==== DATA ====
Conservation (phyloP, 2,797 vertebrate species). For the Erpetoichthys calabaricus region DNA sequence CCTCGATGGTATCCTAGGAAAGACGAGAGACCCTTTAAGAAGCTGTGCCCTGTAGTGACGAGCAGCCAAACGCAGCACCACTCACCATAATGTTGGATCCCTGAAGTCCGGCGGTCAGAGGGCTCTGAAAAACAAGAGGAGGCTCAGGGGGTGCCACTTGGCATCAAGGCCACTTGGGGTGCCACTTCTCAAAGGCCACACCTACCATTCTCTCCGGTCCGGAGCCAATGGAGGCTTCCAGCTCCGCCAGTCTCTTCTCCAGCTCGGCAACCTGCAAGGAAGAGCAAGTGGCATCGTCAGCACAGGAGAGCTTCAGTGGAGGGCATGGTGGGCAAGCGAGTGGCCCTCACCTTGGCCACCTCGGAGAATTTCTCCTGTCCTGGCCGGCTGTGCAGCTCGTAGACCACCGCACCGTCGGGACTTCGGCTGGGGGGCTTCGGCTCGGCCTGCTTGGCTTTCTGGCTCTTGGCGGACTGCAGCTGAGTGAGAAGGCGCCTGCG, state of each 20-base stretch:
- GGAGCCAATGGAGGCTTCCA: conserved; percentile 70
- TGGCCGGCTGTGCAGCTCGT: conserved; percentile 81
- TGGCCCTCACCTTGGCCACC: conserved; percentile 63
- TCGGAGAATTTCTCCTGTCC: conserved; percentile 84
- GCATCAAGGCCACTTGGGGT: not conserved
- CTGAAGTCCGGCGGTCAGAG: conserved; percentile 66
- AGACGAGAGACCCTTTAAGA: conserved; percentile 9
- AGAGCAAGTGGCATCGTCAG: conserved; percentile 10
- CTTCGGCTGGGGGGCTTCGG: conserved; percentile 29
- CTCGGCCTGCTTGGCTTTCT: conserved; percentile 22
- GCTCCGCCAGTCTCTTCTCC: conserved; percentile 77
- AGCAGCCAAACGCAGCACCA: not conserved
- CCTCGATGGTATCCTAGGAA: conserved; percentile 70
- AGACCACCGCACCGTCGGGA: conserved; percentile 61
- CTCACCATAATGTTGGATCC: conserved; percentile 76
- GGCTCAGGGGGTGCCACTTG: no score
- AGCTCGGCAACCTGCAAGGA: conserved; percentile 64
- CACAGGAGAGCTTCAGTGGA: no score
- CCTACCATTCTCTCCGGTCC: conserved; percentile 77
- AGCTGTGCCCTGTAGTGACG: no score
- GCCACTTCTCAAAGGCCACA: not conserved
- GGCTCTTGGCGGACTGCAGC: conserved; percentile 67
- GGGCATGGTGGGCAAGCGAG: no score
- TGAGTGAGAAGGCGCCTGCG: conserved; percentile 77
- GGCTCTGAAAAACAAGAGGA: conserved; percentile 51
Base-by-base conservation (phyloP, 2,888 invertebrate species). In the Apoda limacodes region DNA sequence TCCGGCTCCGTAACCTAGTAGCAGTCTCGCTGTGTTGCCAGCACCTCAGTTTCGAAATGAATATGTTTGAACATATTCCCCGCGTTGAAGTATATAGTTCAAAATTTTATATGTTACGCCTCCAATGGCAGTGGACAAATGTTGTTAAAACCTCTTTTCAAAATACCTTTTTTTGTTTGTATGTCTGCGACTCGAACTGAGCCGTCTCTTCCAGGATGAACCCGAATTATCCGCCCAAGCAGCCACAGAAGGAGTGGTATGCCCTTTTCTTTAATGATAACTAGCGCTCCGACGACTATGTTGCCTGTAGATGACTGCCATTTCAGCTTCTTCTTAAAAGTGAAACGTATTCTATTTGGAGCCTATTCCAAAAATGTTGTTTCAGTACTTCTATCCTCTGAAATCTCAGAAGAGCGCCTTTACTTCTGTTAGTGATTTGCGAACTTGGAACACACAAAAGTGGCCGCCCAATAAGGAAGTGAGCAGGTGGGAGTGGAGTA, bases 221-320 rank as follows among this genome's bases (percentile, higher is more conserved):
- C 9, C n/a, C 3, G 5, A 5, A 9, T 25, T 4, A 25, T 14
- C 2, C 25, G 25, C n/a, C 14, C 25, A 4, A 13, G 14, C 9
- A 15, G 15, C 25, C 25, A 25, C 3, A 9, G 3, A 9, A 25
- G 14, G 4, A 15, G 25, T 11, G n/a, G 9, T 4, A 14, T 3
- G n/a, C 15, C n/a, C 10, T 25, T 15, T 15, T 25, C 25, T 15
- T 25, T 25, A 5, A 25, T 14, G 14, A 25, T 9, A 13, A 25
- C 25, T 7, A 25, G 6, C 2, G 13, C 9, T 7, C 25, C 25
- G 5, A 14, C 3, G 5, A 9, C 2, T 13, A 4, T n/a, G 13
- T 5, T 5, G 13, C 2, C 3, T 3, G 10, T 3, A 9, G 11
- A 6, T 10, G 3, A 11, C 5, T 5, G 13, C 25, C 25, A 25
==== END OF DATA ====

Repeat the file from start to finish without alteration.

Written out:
Conservation (phyloP, 2,797 vertebrate species). For the Erpetoichthys calabaricus region DNA sequence CCTCGATGGTATCCTAGGAAAGACGAGAGACCCTTTAAGAAGCTGTGCCCTGTAGTGACGAGCAGCCAAACGCAGCACCACTCACCATAATGTTGGATCCCTGAAGTCCGGCGGTCAGAGGGCTCTGAAAAACAAGAGGAGGCTCAGGGGGTGCCACTTGGCATCAAGGCCACTTGGGGTGCCACTTCTCAAAGGCCACACCTACCATTCTCTCCGGTCCGGAGCCAATGGAGGCTTCCAGCTCCGCCAGTCTCTTCTCCAGCTCGGCAACCTGCAAGGAAGAGCAAGTGGCATCGTCAGCACAGGAGAGCTTCAGTGGAGGGCATGGTGGGCAAGCGAGTGGCCCTCACCTTGGCCACCTCGGAGAATTTCTCCTGTCCTGGCCGGCTGTGCAGCTCGTAGACCACCGCACCGTCGGGACTTCGGCTGGGGGGCTTCGGCTCGGCCTGCTTGGCTTTCTGGCTCTTGGCGGACTGCAGCTGAGTGAGAAGGCGCCTGCG, state of each 20-base stretch:
- GGAGCCAATGGAGGCTTCCA: conserved; percentile 70
- TGGCCGGCTGTGCAGCTCGT: conserved; percentile 81
- TGGCCCTCACCTTGGCCACC: conserved; percentile 63
- TCGGAGAATTTCTCCTGTCC: conserved; percentile 84
- GCATCAAGGCCACTTGGGGT: not conserved
- CTGAAGTCCGGCGGTCAGAG: conserved; percentile 66
- AGACGAGAGACCCTTTAAGA: conserved; percentile 9
- AGAGCAAGTGGCATCGTCAG: conserved; percentile 10
- CTTCGGCTGGGGGGCTTCGG: conserved; percentile 29
- CTCGGCCTGCTTGGCTTTCT: conserved; percentile 22
- GCTCCGCCAGTCTCTTCTCC: conserved; percentile 77
- AGCAGCCAAACGCAGCACCA: not conserved
- CCTCGATGGTATCCTAGGAA: conserved; percentile 70
- AGACCACCGCACCGTCGGGA: conserved; percentile 61
- CTCACCATAATGTTGGATCC: conserved; percentile 76
- GGCTCAGGGGGTGCCACTTG: no score
- AGCTCGGCAACCTGCAAGGA: conserved; percentile 64
- CACAGGAGAGCTTCAGTGGA: no score
- CCTACCATTCTCTCCGGTCC: conserved; percentile 77
- AGCTGTGCCCTGTAGTGACG: no score
- GCCACTTCTCAAAGGCCACA: not conserved
- GGCTCTTGGCGGACTGCAGC: conserved; percentile 67
- GGGCATGGTGGGCAAGCGAG: no score
- TGAGTGAGAAGGCGCCTGCG: conserved; percentile 77
- GGCTCTGAAAAACAAGAGGA: conserved; percentile 51
Base-by-base conservation (phyloP, 2,888 invertebrate species). In the Apoda limacodes region DNA sequence TCCGGCTCCGTAACCTAGTAGCAGTCTCGCTGTGTTGCCAGCACCTCAGTTTCGAAATGAATATGTTTGAACATATTCCCCGCGTTGAAGTATATAGTTCAAAATTTTATATGTTACGCCTCCAATGGCAGTGGACAAATGTTGTTAAAACCTCTTTTCAAAATACCTTTTTTTGTTTGTATGTCTGCGACTCGAACTGAGCCGTCTCTTCCAGGATGAACCCGAATTATCCGCCCAAGCAGCCACAGAAGGAGTGGTATGCCCTTTTCTTTAATGATAACTAGCGCTCCGACGACTATGTTGCCTGTAGATGACTGCCATTTCAGCTTCTTCTTAAAAGTGAAACGTATTCTATTTGGAGCCTATTCCAAAAATGTTGTTTCAGTACTTCTATCCTCTGAAATCTCAGAAGAGCGCCTTTACTTCTGTTAGTGATTTGCGAACTTGGAACACACAAAAGTGGCCGCCCAATAAGGAAGTGAGCAGGTGGGAGTGGAGTA, bases 221-320 rank as follows among this genome's bases (percentile, higher is more conserved):
- C 9, C n/a, C 3, G 5, A 5, A 9, T 25, T 4, A 25, T 14
- C 2, C 25, G 25, C n/a, C 14, C 25, A 4, A 13, G 14, C 9
- A 15, G 15, C 25, C 25, A 25, C 3, A 9, G 3, A 9, A 25
- G 14, G 4, A 15, G 25, T 11, G n/a, G 9, T 4, A 14, T 3
- G n/a, C 15, C n/a, C 10, T 25, T 15, T 15, T 25, C 25, T 15
- T 25, T 25, A 5, A 25, T 14, G 14, A 25, T 9, A 13, A 25
- C 25, T 7, A 25, G 6, C 2, G 13, C 9, T 7, C 25, C 25
- G 5, A 14, C 3, G 5, A 9, C 2, T 13, A 4, T n/a, G 13
- T 5, T 5, G 13, C 2, C 3, T 3, G 10, T 3, A 9, G 11
- A 6, T 10, G 3, A 11, C 5, T 5, G 13, C 25, C 25, A 25